Another strain of explicit skepticism regarding afterlife doctrines can be found in the Hebrew scriptures’ wisdom literature— especially in the book of Ecclesiastes(or Qoheleth). Its skepticism is more philosophically grounded (and more radical) than that of the Sadduccees. Like the book of Job, it dares to question whether every evil (or good) that befalls a person in this life is a direct reflection of divine justice. But it is equally skeptical regarding the afterlife: “…For the fate of humans and the fate of animals is the same; as one dies, so dies the other.…All go to one place; all are from the dust, and all turn to dust again. Who knows whether the human spirit goes upward and the spirit of animals goes downward to the earth?” (Eccl. 3:16–22).
As things turned out historically, such skepticism remains a distinctly minority report. The only parties within late-second-temple Judaism to survive the brutal Roman repression following the Jewish revolts of the first two centuries of the Common Era were (a) (Proto-)Rabbinic Judaism and (b) the messianic movement that eventually developed into Christianity. Both espoused apocalyptic doctrines of a resurrection, whether to eternal bliss or eternal damnation (as ultimately did Islam).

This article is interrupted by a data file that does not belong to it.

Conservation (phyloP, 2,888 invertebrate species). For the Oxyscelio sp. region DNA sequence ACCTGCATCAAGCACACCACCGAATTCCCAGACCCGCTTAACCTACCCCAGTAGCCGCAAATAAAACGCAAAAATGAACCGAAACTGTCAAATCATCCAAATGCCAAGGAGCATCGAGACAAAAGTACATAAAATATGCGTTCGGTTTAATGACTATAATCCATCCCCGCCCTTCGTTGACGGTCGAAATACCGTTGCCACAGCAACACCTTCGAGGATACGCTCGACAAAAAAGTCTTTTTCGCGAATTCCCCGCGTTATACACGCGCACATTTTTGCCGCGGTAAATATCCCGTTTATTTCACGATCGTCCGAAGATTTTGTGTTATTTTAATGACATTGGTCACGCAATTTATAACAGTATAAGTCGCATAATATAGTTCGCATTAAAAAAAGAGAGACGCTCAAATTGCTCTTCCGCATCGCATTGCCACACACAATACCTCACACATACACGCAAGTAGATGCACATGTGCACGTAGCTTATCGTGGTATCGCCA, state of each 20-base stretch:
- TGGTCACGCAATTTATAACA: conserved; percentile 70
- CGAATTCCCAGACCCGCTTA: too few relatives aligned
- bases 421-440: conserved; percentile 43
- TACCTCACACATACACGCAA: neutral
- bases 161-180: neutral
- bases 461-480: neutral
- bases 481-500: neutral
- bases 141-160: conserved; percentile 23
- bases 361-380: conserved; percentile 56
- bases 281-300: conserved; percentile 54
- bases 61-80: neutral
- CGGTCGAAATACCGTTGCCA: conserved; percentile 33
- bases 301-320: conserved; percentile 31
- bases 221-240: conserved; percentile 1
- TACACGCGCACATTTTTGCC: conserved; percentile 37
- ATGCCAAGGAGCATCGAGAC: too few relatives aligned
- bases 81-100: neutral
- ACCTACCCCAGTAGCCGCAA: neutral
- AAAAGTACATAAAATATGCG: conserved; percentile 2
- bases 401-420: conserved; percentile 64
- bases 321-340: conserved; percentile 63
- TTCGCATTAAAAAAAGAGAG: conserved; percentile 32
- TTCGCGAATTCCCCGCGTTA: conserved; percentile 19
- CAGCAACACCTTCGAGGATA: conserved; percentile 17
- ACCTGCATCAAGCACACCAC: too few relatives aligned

Many people who are attracted by these Abrahamic religious traditions still find it troubling that their morality should necessarily be underpinned by the threat of an afterlife of eternal torture as a recompense for wrongdoing (or even for belonging to the wrong religious tradition, or to none at all). If you are among them — whether or not you consider yourself a believer — you might take some comfort in the fact that the Scriptures of these faiths are not necessarily unanimous in affirming this idea.
We have here looked glancingly at some of the evidence for this in Hebrew scripture and tradition. In a sequel to this piece, we will examine some surprising evidence that the gospel of Mark (by most accounts the first gospel to be written) expresses what might likewise be characterized as an ambiguously nuanced view of the afterlife — one in which Jesus, when responding to queries regarding eternal life, resolutely shifts the focus back onto this-worldly matters of community and social justice. (Please stay tuned.)
Kurt Queller, Senior Instructor Emeritus, taught linguistics, history of English, Bible as literature, German and occasionally other languages at the University of Idaho.